Verification of Unusual
Rec. # 2008-13
|Scientific name:||Calcarius ornatus|
|Length of time observed:||15 minutes|
|Sex:||male? in nonbreeding?|
|Location:||West end of Glover Lane, Farmington|
|Distance to bird:||5 - 25 feet|
|Optical equipment:||10x42 Binocs|
|Weather:||Clear skies and freezing!|
|Light Conditions:||It was getting dark when we relocated the bird|
|Description: Size of bird:|
|(Description:) Basic Shape:|
|(Description:) Overall Pattern:|
|(Description:) Bill Type:|
Field Marks and
I didn't fill out the above 4 sections as they always bother me. Asking to
describe the size and shape of a sparrow-like bird, without saying, it was about
the size of... and shaped like a sparrow... is kind of hard. So lets say it was
shaped like a Snow Bunting (still sparrow-like) and smaller than a Rosy-Finch...
You get my point.
Striking features were the obvious faded chestnut-collar. A nice dark eye-line, behind the eye, tapering down to another dark ear spot. The face had a yellowish wash, with a clear pale eye-ring. The crown was a light brown, with a buffy supercillium that dissolved into the chestnut nape. The bill was a small conical bill.
The chest, belly and flanks, were an off-white, whit lots of splotchy black areas, including feathers that were completely black on the large portions of the belly.
The wings and back had a base color that was slightly lighter brown than the chestnut color on the nape. This was accented on teh back with some light, but mostly dark braces. There appeared to be two slight white wing bars, but they weren't distinct. When sitting the outer primaries appeared to have a lot of white edging, while the inner primaries and secondaries showed a lot of dark edging. There was some mixing, and nothing especially helpful for ID purposes.
The tail was VERY short, and had two obvious large white edges giving it a distinct black triangle wedge in the middle. When we first flushed the bird it flew directly over the car, showing this pattern beautifully.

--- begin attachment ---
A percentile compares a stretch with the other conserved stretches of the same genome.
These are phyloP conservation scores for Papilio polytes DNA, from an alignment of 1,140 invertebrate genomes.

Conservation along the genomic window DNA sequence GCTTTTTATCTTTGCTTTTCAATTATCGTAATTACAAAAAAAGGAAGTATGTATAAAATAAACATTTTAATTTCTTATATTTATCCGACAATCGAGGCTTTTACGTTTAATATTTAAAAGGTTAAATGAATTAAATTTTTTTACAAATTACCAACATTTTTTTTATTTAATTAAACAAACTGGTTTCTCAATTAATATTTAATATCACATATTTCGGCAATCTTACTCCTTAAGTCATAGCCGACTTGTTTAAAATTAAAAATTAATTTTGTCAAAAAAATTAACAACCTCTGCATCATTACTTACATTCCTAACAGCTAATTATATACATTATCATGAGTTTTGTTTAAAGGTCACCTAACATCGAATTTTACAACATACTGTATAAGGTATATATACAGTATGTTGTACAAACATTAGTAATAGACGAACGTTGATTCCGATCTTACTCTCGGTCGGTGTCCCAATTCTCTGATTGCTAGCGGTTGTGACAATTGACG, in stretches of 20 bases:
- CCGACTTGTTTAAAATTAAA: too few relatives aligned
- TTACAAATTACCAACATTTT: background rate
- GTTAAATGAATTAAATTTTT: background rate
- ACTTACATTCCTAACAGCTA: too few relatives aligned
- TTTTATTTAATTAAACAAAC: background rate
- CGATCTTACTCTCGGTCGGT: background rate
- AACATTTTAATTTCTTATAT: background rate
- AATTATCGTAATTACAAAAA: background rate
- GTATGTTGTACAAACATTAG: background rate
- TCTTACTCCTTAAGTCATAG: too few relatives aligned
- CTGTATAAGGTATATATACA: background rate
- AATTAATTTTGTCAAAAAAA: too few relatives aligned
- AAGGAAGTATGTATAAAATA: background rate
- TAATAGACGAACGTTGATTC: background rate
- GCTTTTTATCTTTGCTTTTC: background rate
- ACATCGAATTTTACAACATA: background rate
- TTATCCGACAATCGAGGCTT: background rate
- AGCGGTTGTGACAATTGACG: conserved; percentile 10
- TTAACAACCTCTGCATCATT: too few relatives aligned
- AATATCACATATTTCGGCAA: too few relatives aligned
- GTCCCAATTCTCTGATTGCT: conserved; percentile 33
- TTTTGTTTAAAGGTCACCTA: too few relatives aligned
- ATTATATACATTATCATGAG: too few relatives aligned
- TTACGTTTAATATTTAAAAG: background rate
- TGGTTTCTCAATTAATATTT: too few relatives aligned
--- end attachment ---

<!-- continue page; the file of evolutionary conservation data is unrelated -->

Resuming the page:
|Song or call & method of delivery:||None heard that I can remember.|
|Behavior:||It was foraging along the edges of a paved road, occasionally taking short flights. It was quite approachable and seemed only concerned with gathering food.|
|Habitat:||Paved country road, along a marsh.|
were they eliminated:
Even in a non-breeding plumage this species is unique from its relatives...
McCown's Longspur lacks the chestnut collar in all ages and forms.
Smith's lack a dark belly in all ages and forms.
Lapland lacks a dark belly, has a much more distinctive head pattern, and nowhere near as much white in the tail.
this & similar species:
Have seen breeding McCown's and Chestnut-collared in Wyoming and Colorado. Have
seen numerous winter Lapland, never full breeding. Have not seen Smith's.
|Description from:||Notes taken at time of sighting|
|Observer's address:||Salt Lake City, Utah|
|Observer's e-mail address:||firstname.lastname@example.org|
|Other observers who independently identified this bird:||
Bryan Shirley who found the bird. Larene Wyss, Steve and Cindy Sommerfeld, and
Paul Higgins. Others may have seen it as well, these are the folks I remember
Since no one has written this up I decided to...